Atchafalaya Basin Bridge Bill Factors Travel Time Into Speeding Tickets
When someone gets busted for speeding it is usually because of one of two instruments - a radar gun or a speed camera. Each item is programmed to capture how fast someone is traveling in miles per hour and the violating driver is given a ticket depending on how many miles per hour over the speed limit that person was traveling.
On the Atchafalaya Basin Bridge, speeding is commonplace. The posted speed limit is 60 mph but many drivers just see that as a suggestion. Drivers are known for traveling at least 10, 20 miles per hour over the speed limit every day on what has become a dangerous stetch of Interstate 10 between Lafayette and Baton Rouge.
One lawmaker says he is looking to change that thought - one ticket at a time. And he wants to do in a different way.
Senate President Page Cortez did the simple math. The bridge is 18 miles long. If a driver travels the posted speed limit of 60 mph then it should take that driver 18 minutes to cross the bridge. Not a minute sooner.
“If it took you 14 minutes (to cross the bridge), you were going 80-something miles per hour and you didn’t stop at any of the exits,” said Cortez in this Louisiana Radio Network article.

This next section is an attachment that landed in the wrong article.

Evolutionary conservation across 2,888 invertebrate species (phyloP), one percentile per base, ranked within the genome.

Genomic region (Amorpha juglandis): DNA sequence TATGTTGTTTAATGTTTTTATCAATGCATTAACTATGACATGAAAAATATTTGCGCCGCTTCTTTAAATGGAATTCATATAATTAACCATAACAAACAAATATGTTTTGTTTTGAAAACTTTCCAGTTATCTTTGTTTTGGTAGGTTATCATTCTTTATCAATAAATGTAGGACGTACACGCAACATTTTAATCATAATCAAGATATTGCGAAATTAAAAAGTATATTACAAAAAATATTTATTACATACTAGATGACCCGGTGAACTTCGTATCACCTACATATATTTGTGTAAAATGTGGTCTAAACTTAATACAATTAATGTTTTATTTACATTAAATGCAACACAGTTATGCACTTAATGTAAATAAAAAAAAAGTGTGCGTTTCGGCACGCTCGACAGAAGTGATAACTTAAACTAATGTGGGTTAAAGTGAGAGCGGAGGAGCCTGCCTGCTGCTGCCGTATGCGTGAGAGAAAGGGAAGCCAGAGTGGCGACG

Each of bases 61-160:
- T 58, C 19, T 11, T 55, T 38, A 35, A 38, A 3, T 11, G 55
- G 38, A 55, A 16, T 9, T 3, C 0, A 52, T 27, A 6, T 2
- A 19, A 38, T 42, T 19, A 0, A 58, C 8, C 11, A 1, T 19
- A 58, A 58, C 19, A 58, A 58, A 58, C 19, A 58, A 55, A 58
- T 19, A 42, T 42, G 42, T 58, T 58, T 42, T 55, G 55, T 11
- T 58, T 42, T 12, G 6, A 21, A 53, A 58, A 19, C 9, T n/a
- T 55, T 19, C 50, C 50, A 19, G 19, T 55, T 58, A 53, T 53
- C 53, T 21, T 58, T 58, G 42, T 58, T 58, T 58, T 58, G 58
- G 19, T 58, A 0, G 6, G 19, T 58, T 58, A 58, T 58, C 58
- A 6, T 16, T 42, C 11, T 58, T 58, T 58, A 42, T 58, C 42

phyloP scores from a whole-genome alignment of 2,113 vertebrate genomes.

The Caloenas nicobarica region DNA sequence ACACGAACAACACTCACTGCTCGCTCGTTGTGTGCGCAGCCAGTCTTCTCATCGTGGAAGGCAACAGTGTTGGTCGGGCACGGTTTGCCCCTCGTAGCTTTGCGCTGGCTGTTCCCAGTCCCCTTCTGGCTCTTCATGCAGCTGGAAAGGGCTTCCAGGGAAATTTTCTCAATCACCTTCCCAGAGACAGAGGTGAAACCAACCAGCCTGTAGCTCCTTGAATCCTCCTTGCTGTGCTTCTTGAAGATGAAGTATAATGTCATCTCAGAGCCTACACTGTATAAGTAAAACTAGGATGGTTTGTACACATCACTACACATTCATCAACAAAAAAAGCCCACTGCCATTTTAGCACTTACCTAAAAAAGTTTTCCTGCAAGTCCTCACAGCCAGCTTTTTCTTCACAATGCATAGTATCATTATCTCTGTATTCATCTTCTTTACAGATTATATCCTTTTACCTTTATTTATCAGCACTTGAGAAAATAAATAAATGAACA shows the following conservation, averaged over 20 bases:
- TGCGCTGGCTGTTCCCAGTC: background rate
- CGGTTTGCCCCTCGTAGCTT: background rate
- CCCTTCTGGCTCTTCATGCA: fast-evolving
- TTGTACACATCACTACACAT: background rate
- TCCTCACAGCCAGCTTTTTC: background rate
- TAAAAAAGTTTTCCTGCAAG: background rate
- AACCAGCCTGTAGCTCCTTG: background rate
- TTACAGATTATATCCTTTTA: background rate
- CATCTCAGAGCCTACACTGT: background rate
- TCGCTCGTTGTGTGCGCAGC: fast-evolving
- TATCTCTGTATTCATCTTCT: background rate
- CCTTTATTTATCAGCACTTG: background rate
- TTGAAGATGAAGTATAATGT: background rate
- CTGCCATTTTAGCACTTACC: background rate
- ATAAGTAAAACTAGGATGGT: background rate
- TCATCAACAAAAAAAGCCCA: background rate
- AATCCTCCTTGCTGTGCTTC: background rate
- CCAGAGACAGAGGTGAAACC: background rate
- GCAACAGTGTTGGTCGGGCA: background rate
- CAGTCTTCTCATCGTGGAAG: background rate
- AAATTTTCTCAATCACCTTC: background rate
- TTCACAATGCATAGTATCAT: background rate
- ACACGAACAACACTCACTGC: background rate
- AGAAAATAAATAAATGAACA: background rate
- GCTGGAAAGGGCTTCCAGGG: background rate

Cortez's bill would mean that drivers who cross the bridge in less than 18 minutes could receive a speeding ticket in the mail, basing the ticket on how fast it takes a vehicle to get from one end of the bridge to the other instead of the miles per hour the vehicle was traveling.
After advancing out of the Senate Transportation Committee nearly two weeks ago, Cortez's bill had to go through another Senate committee - Finance. Why? Because putting up additional speed limit signs and cameras won't be free and will cost the state money.
“In a perfect world, we hope we lose money on it because everybody is going the speed limit and there are no accidents," said Cortez. "A perfect scenario is that we put up signs, we pay for them and we get no revenue from them."
So, how much revenue would drivers lose if they are caught traveling across the bridge to quickly?
The answer is double the current fine for speeding on the bridge.
Now, speeding drivers would get two warnings and a fine on the third violation. These fines would range for $175 to $500.
Next up for the bill: a trip to the Senate floor. If it passes there, then it heads to the full House and then to Governor John Bel Edwards' desk for his signature.
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